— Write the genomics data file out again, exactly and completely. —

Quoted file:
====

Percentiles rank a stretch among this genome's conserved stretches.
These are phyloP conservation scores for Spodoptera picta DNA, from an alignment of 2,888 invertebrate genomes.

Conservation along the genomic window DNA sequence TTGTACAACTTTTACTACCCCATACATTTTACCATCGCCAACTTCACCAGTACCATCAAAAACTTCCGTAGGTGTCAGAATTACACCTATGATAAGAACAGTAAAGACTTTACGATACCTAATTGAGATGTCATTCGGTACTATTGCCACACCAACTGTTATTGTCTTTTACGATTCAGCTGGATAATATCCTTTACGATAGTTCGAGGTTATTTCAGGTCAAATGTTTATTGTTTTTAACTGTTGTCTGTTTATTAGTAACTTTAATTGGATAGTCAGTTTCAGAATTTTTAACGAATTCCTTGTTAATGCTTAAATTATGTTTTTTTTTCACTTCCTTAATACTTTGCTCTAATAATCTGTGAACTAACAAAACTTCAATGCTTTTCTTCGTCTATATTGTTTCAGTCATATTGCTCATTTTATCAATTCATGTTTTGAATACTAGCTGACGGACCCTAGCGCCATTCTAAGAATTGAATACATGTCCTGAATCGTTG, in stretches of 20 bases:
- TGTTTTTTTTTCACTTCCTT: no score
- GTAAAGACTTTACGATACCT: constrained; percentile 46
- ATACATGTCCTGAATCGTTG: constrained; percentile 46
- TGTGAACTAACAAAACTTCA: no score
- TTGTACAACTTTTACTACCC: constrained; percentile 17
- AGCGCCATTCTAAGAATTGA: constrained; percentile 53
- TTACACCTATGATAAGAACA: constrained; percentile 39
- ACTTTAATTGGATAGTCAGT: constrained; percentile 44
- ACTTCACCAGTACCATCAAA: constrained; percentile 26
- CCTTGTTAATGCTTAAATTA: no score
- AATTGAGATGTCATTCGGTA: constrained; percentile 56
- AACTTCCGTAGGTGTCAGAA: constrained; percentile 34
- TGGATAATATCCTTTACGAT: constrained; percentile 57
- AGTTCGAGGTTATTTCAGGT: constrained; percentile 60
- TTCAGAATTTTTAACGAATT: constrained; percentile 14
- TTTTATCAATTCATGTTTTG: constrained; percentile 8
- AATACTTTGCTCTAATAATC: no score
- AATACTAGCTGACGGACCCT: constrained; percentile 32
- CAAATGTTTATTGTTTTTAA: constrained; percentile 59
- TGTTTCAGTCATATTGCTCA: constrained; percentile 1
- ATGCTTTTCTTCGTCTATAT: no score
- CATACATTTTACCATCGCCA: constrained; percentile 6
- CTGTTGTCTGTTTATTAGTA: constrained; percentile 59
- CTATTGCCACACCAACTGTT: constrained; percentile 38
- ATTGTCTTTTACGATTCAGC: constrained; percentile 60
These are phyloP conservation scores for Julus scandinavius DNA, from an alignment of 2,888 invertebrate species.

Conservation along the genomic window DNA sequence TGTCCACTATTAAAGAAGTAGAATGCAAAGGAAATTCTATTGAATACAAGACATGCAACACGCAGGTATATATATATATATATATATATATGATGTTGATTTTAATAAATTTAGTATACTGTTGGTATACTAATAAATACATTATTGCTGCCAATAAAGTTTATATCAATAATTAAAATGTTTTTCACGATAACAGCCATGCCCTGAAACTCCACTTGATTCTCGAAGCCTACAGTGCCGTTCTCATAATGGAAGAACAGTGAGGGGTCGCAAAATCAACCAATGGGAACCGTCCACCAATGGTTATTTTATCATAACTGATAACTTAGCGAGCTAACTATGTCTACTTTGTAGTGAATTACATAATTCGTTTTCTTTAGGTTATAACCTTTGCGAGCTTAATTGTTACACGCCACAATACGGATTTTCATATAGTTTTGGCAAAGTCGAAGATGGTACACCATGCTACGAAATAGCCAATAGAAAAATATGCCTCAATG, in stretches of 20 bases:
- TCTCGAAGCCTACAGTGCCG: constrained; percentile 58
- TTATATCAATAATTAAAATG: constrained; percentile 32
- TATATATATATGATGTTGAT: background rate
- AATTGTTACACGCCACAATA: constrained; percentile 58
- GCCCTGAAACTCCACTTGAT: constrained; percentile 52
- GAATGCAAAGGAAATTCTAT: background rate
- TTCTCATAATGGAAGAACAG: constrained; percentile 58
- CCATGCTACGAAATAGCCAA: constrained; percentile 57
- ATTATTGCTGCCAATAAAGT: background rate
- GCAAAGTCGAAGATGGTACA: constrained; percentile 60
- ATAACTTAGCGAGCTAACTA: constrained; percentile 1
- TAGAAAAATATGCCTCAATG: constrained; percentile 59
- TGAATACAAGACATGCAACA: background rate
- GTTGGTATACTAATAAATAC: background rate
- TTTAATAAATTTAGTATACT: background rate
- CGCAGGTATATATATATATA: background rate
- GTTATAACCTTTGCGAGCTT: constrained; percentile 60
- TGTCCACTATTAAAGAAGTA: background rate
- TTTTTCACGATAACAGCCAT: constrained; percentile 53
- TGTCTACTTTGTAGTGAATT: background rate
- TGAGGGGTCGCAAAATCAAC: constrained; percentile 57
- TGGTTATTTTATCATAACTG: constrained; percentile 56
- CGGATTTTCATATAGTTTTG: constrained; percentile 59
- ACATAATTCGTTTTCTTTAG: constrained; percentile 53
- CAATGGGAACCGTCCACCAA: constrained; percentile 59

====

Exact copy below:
Percentiles rank a stretch among this genome's conserved stretches.
These are phyloP conservation scores for Spodoptera picta DNA, from an alignment of 2,888 invertebrate genomes.

Conservation along the genomic window DNA sequence TTGTACAACTTTTACTACCCCATACATTTTACCATCGCCAACTTCACCAGTACCATCAAAAACTTCCGTAGGTGTCAGAATTACACCTATGATAAGAACAGTAAAGACTTTACGATACCTAATTGAGATGTCATTCGGTACTATTGCCACACCAACTGTTATTGTCTTTTACGATTCAGCTGGATAATATCCTTTACGATAGTTCGAGGTTATTTCAGGTCAAATGTTTATTGTTTTTAACTGTTGTCTGTTTATTAGTAACTTTAATTGGATAGTCAGTTTCAGAATTTTTAACGAATTCCTTGTTAATGCTTAAATTATGTTTTTTTTTCACTTCCTTAATACTTTGCTCTAATAATCTGTGAACTAACAAAACTTCAATGCTTTTCTTCGTCTATATTGTTTCAGTCATATTGCTCATTTTATCAATTCATGTTTTGAATACTAGCTGACGGACCCTAGCGCCATTCTAAGAATTGAATACATGTCCTGAATCGTTG, in stretches of 20 bases:
- TGTTTTTTTTTCACTTCCTT: no score
- GTAAAGACTTTACGATACCT: constrained; percentile 46
- ATACATGTCCTGAATCGTTG: constrained; percentile 46
- TGTGAACTAACAAAACTTCA: no score
- TTGTACAACTTTTACTACCC: constrained; percentile 17
- AGCGCCATTCTAAGAATTGA: constrained; percentile 53
- TTACACCTATGATAAGAACA: constrained; percentile 39
- ACTTTAATTGGATAGTCAGT: constrained; percentile 44
- ACTTCACCAGTACCATCAAA: constrained; percentile 26
- CCTTGTTAATGCTTAAATTA: no score
- AATTGAGATGTCATTCGGTA: constrained; percentile 56
- AACTTCCGTAGGTGTCAGAA: constrained; percentile 34
- TGGATAATATCCTTTACGAT: constrained; percentile 57
- AGTTCGAGGTTATTTCAGGT: constrained; percentile 60
- TTCAGAATTTTTAACGAATT: constrained; percentile 14
- TTTTATCAATTCATGTTTTG: constrained; percentile 8
- AATACTTTGCTCTAATAATC: no score
- AATACTAGCTGACGGACCCT: constrained; percentile 32
- CAAATGTTTATTGTTTTTAA: constrained; percentile 59
- TGTTTCAGTCATATTGCTCA: constrained; percentile 1
- ATGCTTTTCTTCGTCTATAT: no score
- CATACATTTTACCATCGCCA: constrained; percentile 6
- CTGTTGTCTGTTTATTAGTA: constrained; percentile 59
- CTATTGCCACACCAACTGTT: constrained; percentile 38
- ATTGTCTTTTACGATTCAGC: constrained; percentile 60
These are phyloP conservation scores for Julus scandinavius DNA, from an alignment of 2,888 invertebrate species.

Conservation along the genomic window DNA sequence TGTCCACTATTAAAGAAGTAGAATGCAAAGGAAATTCTATTGAATACAAGACATGCAACACGCAGGTATATATATATATATATATATATATGATGTTGATTTTAATAAATTTAGTATACTGTTGGTATACTAATAAATACATTATTGCTGCCAATAAAGTTTATATCAATAATTAAAATGTTTTTCACGATAACAGCCATGCCCTGAAACTCCACTTGATTCTCGAAGCCTACAGTGCCGTTCTCATAATGGAAGAACAGTGAGGGGTCGCAAAATCAACCAATGGGAACCGTCCACCAATGGTTATTTTATCATAACTGATAACTTAGCGAGCTAACTATGTCTACTTTGTAGTGAATTACATAATTCGTTTTCTTTAGGTTATAACCTTTGCGAGCTTAATTGTTACACGCCACAATACGGATTTTCATATAGTTTTGGCAAAGTCGAAGATGGTACACCATGCTACGAAATAGCCAATAGAAAAATATGCCTCAATG, in stretches of 20 bases:
- TCTCGAAGCCTACAGTGCCG: constrained; percentile 58
- TTATATCAATAATTAAAATG: constrained; percentile 32
- TATATATATATGATGTTGAT: background rate
- AATTGTTACACGCCACAATA: constrained; percentile 58
- GCCCTGAAACTCCACTTGAT: constrained; percentile 52
- GAATGCAAAGGAAATTCTAT: background rate
- TTCTCATAATGGAAGAACAG: constrained; percentile 58
- CCATGCTACGAAATAGCCAA: constrained; percentile 57
- ATTATTGCTGCCAATAAAGT: background rate
- GCAAAGTCGAAGATGGTACA: constrained; percentile 60
- ATAACTTAGCGAGCTAACTA: constrained; percentile 1
- TAGAAAAATATGCCTCAATG: constrained; percentile 59
- TGAATACAAGACATGCAACA: background rate
- GTTGGTATACTAATAAATAC: background rate
- TTTAATAAATTTAGTATACT: background rate
- CGCAGGTATATATATATATA: background rate
- GTTATAACCTTTGCGAGCTT: constrained; percentile 60
- TGTCCACTATTAAAGAAGTA: background rate
- TTTTTCACGATAACAGCCAT: constrained; percentile 53
- TGTCTACTTTGTAGTGAATT: background rate
- TGAGGGGTCGCAAAATCAAC: constrained; percentile 57
- TGGTTATTTTATCATAACTG: constrained; percentile 56
- CGGATTTTCATATAGTTTTG: constrained; percentile 59
- ACATAATTCGTTTTCTTTAG: constrained; percentile 53
- CAATGGGAACCGTCCACCAA: constrained; percentile 59